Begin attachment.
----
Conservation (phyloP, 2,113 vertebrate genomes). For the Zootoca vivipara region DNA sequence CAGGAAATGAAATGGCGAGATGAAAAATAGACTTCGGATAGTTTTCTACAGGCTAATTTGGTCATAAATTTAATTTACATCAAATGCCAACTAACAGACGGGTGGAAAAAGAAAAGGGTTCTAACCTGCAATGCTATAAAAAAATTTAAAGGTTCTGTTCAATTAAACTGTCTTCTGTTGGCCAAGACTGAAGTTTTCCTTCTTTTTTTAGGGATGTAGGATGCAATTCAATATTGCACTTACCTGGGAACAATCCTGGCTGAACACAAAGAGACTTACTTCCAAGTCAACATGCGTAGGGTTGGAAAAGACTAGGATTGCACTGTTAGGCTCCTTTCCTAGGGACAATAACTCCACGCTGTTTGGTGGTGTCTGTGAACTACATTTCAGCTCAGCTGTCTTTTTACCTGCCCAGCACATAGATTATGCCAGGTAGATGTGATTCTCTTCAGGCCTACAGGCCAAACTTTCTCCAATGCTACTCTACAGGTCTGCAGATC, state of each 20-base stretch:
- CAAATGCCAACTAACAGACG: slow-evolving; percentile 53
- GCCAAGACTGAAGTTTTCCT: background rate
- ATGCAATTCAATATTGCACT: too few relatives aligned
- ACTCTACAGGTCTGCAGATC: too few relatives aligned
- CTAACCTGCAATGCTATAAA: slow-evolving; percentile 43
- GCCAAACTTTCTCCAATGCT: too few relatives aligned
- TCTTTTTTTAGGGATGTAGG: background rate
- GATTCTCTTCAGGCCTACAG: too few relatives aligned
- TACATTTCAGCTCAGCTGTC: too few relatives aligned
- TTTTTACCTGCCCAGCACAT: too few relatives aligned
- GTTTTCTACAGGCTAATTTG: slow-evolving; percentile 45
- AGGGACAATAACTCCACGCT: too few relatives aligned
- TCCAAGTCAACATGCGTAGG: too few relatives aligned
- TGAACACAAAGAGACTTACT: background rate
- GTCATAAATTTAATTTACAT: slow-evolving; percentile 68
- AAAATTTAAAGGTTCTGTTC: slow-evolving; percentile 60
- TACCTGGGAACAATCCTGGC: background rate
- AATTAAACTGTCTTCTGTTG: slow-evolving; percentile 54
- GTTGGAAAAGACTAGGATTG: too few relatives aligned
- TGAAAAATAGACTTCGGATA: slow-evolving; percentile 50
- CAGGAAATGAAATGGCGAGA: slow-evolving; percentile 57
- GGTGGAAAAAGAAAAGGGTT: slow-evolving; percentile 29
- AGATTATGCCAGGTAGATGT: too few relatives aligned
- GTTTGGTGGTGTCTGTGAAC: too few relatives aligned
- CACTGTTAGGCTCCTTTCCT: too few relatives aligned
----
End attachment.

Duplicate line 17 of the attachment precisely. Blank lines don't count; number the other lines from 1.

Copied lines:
- AAAATTTAAAGGTTCTGTTC: slow-evolving; percentile 60